a serious impact on the economy of the state and amount to millions of dollars in
lost product for human consumption, value of replacement stock, medication costs and
in lost time associated with disease control. In addition, an outbreak could cause complete
shutdown of the exportation of specific animal products in accordance with various
regulations associated with treaties and agreements. The continued threat from Agroterrorism
and Bioterrorism requires continued vigilance to prevent the use of an infectious
disease as a weapon against the United States food supply.
Biosecurity protocols and management practices reduce and/or prevent the spread of
infectious diseases in livestock and poultry. Biosecurity should be an extremely high
priority in day to day farm operation and management. It is important that an assessment
of the potential threats to the farm be conducted for use in developing a farm Biosecurity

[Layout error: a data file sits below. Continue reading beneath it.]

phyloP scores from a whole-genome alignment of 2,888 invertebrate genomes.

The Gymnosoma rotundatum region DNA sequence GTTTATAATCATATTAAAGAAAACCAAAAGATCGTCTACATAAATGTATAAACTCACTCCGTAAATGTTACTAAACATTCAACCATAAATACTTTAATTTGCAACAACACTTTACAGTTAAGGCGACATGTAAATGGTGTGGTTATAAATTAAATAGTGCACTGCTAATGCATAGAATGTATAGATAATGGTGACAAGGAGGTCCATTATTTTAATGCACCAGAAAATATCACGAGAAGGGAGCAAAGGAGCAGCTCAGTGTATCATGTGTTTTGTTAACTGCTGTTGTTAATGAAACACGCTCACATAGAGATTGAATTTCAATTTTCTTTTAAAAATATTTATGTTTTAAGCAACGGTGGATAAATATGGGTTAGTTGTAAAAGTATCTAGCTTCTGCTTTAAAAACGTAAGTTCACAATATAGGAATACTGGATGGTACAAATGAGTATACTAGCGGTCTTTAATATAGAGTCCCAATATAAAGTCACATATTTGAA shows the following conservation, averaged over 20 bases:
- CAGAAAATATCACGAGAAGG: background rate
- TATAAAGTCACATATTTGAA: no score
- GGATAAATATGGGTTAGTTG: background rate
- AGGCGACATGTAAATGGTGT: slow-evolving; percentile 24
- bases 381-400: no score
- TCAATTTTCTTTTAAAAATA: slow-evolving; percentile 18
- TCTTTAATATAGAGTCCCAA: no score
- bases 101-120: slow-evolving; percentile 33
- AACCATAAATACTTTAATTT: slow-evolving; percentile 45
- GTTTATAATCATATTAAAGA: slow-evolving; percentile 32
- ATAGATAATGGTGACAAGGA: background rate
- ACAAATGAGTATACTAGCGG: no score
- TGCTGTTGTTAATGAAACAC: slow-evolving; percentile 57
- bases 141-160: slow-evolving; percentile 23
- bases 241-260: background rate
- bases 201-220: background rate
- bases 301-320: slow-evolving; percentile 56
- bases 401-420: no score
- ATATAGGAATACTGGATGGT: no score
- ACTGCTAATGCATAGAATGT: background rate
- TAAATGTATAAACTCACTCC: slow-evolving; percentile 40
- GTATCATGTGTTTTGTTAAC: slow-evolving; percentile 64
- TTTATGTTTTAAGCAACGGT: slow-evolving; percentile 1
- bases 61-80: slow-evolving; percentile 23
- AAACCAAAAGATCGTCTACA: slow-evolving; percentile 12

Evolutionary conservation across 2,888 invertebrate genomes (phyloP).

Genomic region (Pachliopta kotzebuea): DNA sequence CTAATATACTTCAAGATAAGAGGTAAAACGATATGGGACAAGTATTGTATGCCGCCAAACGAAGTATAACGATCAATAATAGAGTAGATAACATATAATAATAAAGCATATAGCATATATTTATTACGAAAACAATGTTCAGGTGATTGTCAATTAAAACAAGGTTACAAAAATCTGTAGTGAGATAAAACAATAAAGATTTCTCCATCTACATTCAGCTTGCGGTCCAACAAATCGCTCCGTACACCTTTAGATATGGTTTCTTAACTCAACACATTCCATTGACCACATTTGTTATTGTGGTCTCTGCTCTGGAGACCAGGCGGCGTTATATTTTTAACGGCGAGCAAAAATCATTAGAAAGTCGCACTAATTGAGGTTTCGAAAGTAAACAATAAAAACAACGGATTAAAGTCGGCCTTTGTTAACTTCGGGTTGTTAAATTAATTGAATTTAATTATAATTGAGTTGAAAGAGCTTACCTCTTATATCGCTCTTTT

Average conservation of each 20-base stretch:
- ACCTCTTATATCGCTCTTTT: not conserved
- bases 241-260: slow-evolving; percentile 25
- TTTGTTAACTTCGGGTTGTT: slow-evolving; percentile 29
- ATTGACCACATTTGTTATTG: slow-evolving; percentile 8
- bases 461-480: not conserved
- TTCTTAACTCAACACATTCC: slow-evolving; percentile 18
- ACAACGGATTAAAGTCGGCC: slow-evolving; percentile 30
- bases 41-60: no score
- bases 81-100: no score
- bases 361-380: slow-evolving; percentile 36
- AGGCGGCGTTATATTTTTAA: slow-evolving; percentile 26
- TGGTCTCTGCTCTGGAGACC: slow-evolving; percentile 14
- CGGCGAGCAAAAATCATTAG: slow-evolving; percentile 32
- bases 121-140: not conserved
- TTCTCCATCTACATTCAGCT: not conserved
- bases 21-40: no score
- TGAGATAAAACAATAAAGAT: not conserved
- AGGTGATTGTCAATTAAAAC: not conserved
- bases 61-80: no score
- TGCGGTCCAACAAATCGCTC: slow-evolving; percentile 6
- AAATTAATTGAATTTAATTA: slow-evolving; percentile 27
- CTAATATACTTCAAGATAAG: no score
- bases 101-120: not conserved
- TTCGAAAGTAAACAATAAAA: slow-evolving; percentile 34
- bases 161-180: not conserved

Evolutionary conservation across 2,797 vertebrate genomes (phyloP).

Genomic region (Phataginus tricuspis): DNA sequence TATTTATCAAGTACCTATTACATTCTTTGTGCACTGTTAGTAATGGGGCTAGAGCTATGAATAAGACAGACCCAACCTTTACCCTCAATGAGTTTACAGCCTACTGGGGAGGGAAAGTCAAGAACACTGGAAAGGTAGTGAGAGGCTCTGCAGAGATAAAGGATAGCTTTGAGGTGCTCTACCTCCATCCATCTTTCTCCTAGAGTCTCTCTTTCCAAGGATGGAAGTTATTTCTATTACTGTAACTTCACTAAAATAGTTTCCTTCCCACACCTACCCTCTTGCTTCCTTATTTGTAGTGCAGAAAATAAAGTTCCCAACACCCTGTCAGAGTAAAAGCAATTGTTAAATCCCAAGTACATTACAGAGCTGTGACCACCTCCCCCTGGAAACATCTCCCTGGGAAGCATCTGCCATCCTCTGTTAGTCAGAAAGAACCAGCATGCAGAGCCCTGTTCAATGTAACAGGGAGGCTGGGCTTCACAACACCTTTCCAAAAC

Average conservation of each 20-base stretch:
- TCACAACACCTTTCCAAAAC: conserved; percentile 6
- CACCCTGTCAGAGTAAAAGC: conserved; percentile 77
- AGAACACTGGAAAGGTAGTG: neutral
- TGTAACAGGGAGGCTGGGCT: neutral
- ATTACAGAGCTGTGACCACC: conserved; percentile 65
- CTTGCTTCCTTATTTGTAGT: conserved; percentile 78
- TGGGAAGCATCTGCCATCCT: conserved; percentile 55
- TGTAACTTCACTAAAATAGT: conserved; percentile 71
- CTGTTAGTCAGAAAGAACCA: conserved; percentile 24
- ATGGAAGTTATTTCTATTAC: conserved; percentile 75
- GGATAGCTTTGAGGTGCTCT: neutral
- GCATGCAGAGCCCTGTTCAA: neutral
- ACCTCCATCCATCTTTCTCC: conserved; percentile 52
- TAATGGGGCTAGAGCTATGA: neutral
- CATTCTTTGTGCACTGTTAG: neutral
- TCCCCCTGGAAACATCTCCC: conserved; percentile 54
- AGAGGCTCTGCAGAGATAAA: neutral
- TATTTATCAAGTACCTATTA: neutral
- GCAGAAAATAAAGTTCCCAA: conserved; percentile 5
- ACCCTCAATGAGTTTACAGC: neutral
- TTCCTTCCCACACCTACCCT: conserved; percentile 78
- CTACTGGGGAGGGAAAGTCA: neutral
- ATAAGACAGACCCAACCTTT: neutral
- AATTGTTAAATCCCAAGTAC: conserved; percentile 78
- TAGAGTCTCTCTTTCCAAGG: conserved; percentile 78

plan. All farm employees need to be well trained in the plan and how to implement
each step. The three major components of a Biosecurity plan are isolation, control
of traffic, and sanitation. Isolation is used to prevent contact between animals in
a controlled environment and those in an uncontrolled environment. It is important
that new animals or those returning to the farm be isolated before commingling with on
farm animals. Traffic control minimizes the risk that traffic to and from the farm
(people, vehicles, animals, equipment) inadvertently carry disease organisms onto
the farm. Good sanitation is vital in the prevention of disease and is the third
component of a Biosecurity plan. It is important to remember that rodents and wild
animals carry disease and minimizing contact reduces the possibility of disease entry
Points of a biosecurity plan can include the following:
- Animal houses, pens, and facilities need to be well constructed to prevent entry of
wildlife, rodents, wild birds, etc.
- Buildings should be of such construction that cleaning can be done easily and thoroughly
- A no trespassing sign or restricted entry sign should be placed at the entry to the